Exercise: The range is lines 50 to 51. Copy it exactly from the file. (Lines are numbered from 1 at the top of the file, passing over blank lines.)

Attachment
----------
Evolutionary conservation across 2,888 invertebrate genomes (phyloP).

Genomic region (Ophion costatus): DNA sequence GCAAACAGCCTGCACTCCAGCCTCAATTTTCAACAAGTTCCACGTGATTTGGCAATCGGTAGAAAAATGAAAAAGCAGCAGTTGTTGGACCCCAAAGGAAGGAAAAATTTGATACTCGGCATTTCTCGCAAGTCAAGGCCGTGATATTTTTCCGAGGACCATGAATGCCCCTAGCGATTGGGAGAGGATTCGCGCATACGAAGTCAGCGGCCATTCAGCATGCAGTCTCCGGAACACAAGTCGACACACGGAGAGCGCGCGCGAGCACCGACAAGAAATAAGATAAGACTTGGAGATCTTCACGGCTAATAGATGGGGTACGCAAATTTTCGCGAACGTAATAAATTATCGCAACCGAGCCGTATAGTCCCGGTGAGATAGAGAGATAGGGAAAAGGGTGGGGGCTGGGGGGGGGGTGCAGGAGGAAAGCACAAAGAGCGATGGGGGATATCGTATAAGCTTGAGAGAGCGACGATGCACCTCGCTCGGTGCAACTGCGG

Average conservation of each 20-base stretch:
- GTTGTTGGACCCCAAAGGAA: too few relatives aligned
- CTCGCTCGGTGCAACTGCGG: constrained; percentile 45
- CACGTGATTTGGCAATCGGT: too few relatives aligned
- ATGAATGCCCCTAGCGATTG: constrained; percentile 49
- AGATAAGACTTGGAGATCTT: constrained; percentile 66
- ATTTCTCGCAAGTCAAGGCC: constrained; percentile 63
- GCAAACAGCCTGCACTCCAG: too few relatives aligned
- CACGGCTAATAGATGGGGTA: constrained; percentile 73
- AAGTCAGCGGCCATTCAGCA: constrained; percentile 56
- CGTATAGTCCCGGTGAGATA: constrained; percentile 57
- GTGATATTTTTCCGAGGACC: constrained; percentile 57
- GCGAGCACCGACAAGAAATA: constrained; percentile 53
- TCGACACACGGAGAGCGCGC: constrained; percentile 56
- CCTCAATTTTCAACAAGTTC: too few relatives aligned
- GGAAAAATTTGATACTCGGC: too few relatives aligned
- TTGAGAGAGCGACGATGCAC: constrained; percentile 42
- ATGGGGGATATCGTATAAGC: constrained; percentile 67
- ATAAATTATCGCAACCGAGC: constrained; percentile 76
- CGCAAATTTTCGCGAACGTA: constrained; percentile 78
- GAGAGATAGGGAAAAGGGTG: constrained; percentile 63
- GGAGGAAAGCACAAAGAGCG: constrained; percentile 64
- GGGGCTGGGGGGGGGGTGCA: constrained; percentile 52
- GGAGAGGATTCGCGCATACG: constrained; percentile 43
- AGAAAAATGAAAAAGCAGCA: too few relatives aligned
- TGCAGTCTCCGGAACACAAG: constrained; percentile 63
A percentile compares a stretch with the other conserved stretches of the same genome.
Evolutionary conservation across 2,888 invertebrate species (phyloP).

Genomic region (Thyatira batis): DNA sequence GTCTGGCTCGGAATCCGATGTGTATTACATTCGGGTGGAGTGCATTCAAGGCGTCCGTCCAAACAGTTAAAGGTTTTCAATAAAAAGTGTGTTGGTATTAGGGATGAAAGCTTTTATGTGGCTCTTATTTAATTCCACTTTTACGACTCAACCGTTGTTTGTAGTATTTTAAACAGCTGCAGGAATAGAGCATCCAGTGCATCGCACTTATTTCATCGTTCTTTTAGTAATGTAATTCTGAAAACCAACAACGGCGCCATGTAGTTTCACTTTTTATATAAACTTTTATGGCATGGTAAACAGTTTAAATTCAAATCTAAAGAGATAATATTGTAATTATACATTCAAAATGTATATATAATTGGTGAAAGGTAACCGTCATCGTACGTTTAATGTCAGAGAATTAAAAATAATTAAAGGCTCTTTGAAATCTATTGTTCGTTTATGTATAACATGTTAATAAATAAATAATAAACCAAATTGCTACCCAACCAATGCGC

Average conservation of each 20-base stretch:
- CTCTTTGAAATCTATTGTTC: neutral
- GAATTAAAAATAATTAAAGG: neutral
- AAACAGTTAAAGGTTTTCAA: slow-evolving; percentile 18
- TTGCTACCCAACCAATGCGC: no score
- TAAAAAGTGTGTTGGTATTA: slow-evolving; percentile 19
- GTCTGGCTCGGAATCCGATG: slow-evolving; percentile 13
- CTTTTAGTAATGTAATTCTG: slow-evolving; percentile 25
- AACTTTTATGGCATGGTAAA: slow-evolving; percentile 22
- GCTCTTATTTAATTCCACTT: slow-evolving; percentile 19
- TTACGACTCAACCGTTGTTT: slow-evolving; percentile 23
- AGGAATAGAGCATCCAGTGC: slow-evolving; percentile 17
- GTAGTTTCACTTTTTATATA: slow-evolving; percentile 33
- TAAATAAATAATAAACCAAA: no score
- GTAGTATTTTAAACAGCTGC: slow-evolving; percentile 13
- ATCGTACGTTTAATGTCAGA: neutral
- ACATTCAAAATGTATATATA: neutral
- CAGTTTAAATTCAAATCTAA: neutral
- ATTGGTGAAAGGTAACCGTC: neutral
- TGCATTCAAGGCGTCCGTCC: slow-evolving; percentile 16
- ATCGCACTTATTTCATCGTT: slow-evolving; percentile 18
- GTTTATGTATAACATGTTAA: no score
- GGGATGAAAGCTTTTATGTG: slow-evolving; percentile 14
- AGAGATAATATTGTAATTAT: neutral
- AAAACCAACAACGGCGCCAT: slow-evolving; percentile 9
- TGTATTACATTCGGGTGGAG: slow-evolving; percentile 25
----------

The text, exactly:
- ATTGGTGAAAGGTAACCGTC: neutral
- TGCATTCAAGGCGTCCGTCC: slow-evolving; percentile 16